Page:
Some may not get power until Wednesday … and a storm’s coming
TRENTON — It's a race against the clock to restore power in some parts of New Jersey, as yet another nor'easter is forecast to drop more snow in the same areas.
More than 66,000 JCP&L customers as of 3 p.m.. remained without power, according to the utility's outage map. Most of those were in Hunterdon, Morris, Somerset, Sussex and Warren counties. Utility spokesman Ron Morano said most of those areas will be restored by Tuesday night at midnight.
"However, in the areas that were hardest hit in northern Morris County and Sussex County, it could be late Wednesday," Morano said.
The area could get another 4 to 8 inches of snow on Wednesday, according to Townsquare Meteorologist Dan Zarrow.
"The worst-case scenario for this new nor'easter is a 'Goldilocks' solution. Not too far west. Not too far east. Just the right combination of heavy precipitation and cold temperatures," Zarrow said.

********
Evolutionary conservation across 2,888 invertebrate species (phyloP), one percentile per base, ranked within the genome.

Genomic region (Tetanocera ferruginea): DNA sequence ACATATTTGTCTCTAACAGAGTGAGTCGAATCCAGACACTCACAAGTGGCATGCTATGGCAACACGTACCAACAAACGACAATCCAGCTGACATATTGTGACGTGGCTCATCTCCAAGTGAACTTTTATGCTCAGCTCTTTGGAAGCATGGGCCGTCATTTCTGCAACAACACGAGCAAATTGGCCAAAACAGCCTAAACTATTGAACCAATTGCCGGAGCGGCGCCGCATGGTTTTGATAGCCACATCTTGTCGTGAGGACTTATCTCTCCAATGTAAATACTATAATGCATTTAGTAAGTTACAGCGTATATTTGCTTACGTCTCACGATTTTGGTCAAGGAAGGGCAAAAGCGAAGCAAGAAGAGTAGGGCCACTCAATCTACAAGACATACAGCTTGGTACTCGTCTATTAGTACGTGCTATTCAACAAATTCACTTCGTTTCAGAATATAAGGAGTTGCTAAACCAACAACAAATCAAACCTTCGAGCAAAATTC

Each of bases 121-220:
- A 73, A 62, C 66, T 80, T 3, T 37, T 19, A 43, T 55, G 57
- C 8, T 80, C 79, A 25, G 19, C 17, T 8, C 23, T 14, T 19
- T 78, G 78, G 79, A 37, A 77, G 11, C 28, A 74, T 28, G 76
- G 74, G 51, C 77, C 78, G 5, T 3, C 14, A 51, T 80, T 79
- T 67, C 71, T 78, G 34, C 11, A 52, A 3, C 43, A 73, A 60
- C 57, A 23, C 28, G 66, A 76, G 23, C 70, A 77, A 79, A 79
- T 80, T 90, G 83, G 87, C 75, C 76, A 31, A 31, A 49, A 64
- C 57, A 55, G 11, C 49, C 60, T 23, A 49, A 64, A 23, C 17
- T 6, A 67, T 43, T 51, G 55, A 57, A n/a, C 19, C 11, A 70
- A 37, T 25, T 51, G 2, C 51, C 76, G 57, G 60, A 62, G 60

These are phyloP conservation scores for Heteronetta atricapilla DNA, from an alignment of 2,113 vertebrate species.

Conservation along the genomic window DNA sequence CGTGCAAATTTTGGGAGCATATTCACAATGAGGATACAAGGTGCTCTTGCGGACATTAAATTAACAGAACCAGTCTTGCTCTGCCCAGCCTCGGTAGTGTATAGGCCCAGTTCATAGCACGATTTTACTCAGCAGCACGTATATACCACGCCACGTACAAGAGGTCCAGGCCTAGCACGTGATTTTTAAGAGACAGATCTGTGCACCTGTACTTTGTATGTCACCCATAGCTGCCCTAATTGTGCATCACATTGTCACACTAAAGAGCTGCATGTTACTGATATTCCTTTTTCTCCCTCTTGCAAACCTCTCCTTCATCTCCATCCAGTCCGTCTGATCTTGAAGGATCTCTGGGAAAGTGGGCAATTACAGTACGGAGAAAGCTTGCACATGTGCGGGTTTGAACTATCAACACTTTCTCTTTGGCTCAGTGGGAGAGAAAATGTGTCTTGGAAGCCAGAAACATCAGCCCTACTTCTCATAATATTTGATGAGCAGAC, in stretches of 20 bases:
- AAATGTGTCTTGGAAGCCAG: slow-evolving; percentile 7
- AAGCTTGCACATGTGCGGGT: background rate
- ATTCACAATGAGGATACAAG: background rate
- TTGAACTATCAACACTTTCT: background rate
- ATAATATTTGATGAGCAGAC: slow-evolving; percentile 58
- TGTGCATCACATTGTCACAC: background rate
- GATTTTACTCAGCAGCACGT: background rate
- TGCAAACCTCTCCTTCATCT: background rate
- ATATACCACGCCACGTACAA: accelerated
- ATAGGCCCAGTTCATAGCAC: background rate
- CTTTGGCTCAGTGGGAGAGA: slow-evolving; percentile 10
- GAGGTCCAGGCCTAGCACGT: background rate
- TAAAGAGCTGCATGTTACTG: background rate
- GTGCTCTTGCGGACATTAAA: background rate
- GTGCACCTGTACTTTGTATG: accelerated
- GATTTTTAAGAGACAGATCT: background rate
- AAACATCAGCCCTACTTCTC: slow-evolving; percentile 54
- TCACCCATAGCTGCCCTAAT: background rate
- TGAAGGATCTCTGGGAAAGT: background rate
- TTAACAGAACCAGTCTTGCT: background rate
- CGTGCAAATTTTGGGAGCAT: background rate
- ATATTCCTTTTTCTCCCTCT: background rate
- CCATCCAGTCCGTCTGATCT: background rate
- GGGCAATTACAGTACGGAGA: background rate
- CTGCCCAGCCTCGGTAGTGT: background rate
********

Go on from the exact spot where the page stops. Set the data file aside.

The weight of the snow could bring down more branches in an area where hundreds of trees brought down wire and utility poles. Morano said the utility has opened up more than 500 roads to allow crews to reach problem areas.
"There's hundreds and hundreds of trees that have been affected by this storm, more than 200 poles and 1,000 spans of wire as well," Morano said.
Morano said the utility is ramping up its restoration efforts and using all available resources.
"More than 1,600 JCP&L linemen, damage assessors, hazard responders, forestry personnel, dispatchers and contractors are working to restore customer outages. In addition, more than 430 line workers from other FirstEnergy utilities and contractors are on-site or in transit to assist with restoration efforts in northern New Jersey," Morano said.
Nearly 200 PSE&G crew workers will join JCL&L in Sussex County as most of that utility's own customers have the power back.
"We understand our customers are frustrated but we want to thank them for their patience and understanding," Morano said. "This is a difficult restoration just due to the enormity of the damage we've seen in this particular region of New Jersey. It was really bad and this was a really bad storm that affected the whole mid-Atlantic region.